I recently found a lemon print rainmac for Emi from Next for £4.50. It would have cost £30 new and still looks new. Why would I push my budget and spend 6 times what I got it for, just to be able to say its new. In saying that, I have also picked up many brand new with tags still attached items from these shops. People are generally wasteful and I am sure we all have had one item in our wardrobe at some point that we forgot to take back and get a refund on. It’s never going to get worn, so the obvious thing to do is to donate it. There are loads of brand new items to be found, so a lot of second-hand shop stuff isn’t even technically used. Even if you can’t find new, whats the big deal anyway?

Think about it. When you buy something from a shop, it’s always used anyway. Have you ever thought about how many people have tried that particular item of clothing on in the shop fitting rooms or bought it already and returned it? Everything is used anyway! This way at least, you can update your wardrobe far more often and do a good deed at the same time by donating money to charity rather than giving it to another big wig at the head of a major high street brand. Dont get me wrong, I’m not saying I never shop in the high street and buy new.

I do. But always in the sale! 😉 is-4

These shops have also been a bit of a saviour to my budget. As a single mom, it’s often hard to keep up with everything a growing three-year old needs. A smart mamma knows that babies and toddlers don’t get much wear out of their clothes anyway. I think it’s becoming more fashionable to admit to buying second-hand, especially where children are concerned.

A few weeks back I took my girl to the cinema and wanted to buy some sweets beforehand to take in with us (I’m not paying cinema prices!!). We got into the shop and she was randomly sick all down the sweet isle! The staff were great, helping me clean her up and even leant me a dressing gown from the kids department so that I could go and buy her a new outfit (The one day I didn’t pack a spare!) I bought her a dress from Next for £6 to put on immediately as it was the closest shop (And I thought people would think me a lazy mom who took their kid out in a dressing gown if I carried her any further!)But the thought of it happening again made me hunt for a spare set before going to the cinema. Just incase! I headed to our local Cancer Research shop and found her a matching cat outfit (leggings and T-shirt) for the total price of £2.50. My spare budget that week was pretty tied up, so to not have had to go into H&M and spend £10 on a spare dress was a total blessing and she adores her cat outfit! Charity shop to the rescue again! 20160814_174755[1].jpg

Above: Emi happy in her new best £2.50 cat outfit x

I don’t limit it to clothes either. Charity shops are great for books and household items like kitchen ware. Especially if you love all things shabby chic like me. People also make handmade pieces such as knitted cardigans or blankets, and donate them just to help raise money for a good cause, just because they have the time to do so. (Yes, there are still some lovely people in this crazy world.) I personally love that I can pick up one of a kind hand-made items that someone has put a lot of love and effort into and it is completely original. My daughters favourite blanket was picked up for £3 from one of our local charity shops that has a special handmade section we often love to browse in.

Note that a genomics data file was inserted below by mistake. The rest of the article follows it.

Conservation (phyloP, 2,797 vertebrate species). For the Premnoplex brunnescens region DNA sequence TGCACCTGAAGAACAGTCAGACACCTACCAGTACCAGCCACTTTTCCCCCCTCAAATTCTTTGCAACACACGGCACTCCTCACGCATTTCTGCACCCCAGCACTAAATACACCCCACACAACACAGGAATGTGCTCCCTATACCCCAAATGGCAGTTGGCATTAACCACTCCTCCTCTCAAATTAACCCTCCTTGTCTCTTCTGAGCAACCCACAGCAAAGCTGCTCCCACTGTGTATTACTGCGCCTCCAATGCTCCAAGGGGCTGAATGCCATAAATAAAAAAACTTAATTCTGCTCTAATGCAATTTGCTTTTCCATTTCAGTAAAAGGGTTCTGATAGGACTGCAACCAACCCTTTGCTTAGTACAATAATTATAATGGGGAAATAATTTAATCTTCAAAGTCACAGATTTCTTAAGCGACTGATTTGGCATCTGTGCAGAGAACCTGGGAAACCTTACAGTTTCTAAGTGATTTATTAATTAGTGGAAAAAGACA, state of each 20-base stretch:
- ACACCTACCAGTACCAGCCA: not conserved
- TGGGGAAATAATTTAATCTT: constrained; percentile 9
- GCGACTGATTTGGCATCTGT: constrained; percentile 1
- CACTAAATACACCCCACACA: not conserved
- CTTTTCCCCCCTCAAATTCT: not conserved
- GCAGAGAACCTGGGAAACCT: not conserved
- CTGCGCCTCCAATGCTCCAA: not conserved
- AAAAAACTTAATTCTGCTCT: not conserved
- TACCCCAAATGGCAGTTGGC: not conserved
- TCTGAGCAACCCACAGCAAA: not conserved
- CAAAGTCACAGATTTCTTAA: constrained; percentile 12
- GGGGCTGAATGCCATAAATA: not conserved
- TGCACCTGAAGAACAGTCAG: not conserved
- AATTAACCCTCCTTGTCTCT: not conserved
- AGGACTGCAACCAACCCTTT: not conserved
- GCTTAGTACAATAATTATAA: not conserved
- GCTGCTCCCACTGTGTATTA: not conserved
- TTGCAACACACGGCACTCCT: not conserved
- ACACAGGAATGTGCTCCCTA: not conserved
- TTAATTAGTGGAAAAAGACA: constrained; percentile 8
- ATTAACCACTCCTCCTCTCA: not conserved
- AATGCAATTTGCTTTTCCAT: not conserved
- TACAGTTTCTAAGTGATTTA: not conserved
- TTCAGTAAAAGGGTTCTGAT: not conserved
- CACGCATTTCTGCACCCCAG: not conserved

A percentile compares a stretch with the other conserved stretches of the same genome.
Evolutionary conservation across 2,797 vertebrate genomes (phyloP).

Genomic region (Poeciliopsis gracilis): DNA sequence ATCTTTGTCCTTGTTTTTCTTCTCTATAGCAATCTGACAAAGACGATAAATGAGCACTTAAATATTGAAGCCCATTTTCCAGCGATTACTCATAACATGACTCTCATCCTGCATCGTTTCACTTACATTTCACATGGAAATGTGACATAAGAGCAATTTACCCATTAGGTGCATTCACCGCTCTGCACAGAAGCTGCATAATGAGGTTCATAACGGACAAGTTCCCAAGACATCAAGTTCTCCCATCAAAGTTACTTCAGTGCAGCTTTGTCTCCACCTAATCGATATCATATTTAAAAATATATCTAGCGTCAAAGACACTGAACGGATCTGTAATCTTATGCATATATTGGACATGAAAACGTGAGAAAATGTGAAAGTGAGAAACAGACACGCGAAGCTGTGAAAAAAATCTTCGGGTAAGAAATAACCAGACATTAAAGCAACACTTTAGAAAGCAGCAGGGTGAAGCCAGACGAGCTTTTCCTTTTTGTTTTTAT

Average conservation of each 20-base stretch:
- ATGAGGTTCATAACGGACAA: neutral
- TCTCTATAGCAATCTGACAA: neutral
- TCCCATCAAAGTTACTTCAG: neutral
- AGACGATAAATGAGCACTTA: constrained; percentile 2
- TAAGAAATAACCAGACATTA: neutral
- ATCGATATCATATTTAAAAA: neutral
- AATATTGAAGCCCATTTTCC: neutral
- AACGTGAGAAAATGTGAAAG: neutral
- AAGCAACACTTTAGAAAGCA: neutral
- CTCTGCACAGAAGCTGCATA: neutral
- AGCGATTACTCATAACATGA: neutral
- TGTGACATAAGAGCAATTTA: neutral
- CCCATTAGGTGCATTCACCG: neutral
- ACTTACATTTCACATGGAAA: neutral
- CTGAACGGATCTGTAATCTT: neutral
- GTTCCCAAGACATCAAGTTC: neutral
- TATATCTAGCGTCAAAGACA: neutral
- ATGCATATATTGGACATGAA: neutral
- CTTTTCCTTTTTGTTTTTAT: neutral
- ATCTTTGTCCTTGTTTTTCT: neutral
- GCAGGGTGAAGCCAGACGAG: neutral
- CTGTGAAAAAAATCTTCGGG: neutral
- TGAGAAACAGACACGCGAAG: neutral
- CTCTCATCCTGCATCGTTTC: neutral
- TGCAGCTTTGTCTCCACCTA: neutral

Nearly all of my furniture is second-hand too and although you can get some good bits in shops, I nearly always browse locally on Ebay items, as if you bid rather than buy at a set price, you can get them really cheap if you can arrange delivery or collection.

My 3 piece suite and chair were £80 together (they wanted £120, I haggled.) It is from one of those expensive sofa companies and would have cost them hundreds new. I picked up my daughters stacker bed for £21 on auction via Ebay. Of course it helps to have a helpful driver friend to help you collect it. If you can arrange collection, you can get some brilliant bargains. These beds retail for £200 brand new and the mattress was hardly used and thrown in with the cost of the bed!20160909_214315[1].jpgAbove: My second-hand chair and tv unit. Total Bargains x

I’ve also just had a change of colour scheme in my living room and have been looking for some suitable new furniture for ages. I found a tv cabinet I loved advertised for £40. I saw on the listing that the seller was moving abroad and needed a quick sale. Having seen a matching desk and table in her other items for sale, I asked what she would accept for a quick sale and I got all 3 items for £50! She even threw in the paint! Its proper chunky solid furniture that will last for years and I am thrilled when I find things I can really cherish and make my home feel like a home.

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Above: My beloved desk and table, part of a set of 3 I got for £50

You can probably guess that I love car boots too, although I don’t go to many of these. There are so many ways to get good bargains and source different things these days. We don’t all have to pay full price on the high street either!

So, I hope a few people reading this have maybe opened their eyes up to possible new ways of shopping if they had a different perspective of second-hand buying before. It’s really nothing to be scared of or looked down upon at all. There will always be new stuff in the world. But whats wrong with a little recycling every now and again! Happy shopping 😉 xx